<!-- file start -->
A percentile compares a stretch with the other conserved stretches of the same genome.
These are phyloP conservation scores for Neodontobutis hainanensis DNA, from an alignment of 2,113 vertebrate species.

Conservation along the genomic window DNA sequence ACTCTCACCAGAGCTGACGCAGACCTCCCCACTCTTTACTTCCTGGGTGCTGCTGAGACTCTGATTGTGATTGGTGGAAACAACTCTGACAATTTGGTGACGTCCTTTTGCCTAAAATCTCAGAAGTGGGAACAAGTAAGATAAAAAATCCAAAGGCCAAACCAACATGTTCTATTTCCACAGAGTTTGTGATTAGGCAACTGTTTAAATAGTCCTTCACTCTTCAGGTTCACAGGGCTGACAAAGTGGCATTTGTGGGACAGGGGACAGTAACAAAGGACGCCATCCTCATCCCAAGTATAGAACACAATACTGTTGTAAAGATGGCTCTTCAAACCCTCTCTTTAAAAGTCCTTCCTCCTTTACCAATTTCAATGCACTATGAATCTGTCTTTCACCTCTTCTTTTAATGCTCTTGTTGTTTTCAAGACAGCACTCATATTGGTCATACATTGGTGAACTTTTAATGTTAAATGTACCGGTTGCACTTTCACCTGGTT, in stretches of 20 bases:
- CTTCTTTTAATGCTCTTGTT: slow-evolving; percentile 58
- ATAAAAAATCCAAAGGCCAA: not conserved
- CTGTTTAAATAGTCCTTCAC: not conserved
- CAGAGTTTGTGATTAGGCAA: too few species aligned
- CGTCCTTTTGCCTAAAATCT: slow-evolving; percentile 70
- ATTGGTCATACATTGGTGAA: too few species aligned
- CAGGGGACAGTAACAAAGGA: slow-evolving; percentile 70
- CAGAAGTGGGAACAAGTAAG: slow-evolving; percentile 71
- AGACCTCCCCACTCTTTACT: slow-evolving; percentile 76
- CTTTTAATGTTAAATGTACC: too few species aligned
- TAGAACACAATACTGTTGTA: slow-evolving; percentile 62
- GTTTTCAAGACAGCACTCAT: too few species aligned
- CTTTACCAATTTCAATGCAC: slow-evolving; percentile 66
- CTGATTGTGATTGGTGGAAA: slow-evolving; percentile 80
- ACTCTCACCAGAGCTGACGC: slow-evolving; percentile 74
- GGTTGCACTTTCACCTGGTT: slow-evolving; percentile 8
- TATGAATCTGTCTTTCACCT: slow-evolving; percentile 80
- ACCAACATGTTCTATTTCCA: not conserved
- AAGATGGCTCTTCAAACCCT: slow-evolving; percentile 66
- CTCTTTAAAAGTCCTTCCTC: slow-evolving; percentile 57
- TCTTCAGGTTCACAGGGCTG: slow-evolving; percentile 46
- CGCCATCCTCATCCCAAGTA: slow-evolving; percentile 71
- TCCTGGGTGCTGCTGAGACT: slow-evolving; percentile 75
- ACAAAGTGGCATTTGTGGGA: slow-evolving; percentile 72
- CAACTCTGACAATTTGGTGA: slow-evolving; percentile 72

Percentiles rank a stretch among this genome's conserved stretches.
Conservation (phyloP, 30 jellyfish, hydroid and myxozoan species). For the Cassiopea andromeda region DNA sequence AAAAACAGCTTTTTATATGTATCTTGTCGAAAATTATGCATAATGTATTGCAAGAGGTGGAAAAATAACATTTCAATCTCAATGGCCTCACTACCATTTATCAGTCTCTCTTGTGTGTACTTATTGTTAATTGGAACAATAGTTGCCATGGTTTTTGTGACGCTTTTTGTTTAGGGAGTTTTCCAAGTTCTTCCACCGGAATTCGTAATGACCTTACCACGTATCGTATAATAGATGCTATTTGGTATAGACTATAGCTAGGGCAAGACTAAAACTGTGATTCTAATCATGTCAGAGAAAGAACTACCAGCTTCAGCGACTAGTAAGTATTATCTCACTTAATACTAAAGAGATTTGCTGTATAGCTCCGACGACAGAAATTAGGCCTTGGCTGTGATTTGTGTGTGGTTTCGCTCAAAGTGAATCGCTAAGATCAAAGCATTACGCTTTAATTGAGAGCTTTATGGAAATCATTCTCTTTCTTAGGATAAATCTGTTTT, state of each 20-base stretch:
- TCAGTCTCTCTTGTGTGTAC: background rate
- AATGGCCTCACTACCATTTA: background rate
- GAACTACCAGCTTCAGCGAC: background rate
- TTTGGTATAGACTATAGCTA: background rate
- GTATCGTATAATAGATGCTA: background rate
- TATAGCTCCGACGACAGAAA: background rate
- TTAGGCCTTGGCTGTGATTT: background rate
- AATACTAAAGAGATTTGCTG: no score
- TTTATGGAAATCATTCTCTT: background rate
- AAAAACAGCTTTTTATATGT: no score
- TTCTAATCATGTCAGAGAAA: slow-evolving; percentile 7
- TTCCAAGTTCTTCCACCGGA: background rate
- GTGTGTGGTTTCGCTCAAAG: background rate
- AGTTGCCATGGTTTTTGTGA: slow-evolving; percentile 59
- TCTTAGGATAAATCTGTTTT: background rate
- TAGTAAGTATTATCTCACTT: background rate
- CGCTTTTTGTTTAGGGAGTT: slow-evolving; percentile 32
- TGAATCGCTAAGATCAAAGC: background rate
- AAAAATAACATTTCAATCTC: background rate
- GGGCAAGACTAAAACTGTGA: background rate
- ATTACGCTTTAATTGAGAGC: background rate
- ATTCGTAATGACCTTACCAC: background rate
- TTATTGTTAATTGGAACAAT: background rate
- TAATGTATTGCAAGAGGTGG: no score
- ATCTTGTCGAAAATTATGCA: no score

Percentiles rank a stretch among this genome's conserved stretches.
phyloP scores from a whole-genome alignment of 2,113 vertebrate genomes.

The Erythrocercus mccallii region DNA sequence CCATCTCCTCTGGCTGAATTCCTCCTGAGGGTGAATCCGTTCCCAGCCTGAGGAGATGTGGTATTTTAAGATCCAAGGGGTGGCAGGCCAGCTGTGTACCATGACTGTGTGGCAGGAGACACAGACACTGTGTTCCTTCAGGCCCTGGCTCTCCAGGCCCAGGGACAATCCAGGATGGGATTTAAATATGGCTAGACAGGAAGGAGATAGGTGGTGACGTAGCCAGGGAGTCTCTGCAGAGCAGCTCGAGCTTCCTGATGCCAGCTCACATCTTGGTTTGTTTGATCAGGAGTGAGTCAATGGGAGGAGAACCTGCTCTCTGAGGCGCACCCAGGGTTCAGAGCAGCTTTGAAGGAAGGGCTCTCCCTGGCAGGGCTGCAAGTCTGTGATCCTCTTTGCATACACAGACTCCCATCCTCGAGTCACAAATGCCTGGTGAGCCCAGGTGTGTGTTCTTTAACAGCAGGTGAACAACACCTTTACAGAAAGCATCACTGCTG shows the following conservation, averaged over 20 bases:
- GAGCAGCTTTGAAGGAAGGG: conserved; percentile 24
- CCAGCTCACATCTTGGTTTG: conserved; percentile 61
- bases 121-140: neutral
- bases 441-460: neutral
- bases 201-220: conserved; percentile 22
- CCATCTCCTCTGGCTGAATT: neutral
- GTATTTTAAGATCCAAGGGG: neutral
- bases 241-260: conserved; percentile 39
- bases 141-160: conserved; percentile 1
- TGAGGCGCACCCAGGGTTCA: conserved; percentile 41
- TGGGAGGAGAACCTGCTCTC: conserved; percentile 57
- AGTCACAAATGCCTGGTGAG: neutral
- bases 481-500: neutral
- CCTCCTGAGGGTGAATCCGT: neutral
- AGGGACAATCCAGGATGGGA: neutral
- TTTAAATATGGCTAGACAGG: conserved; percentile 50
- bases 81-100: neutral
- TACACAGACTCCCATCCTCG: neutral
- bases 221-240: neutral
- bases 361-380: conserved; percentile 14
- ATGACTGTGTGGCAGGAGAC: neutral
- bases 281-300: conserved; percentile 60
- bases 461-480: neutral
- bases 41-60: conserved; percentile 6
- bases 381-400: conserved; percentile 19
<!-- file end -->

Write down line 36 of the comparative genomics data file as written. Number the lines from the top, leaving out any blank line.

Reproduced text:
- TATAGCTCCGACGACAGAAA: background rate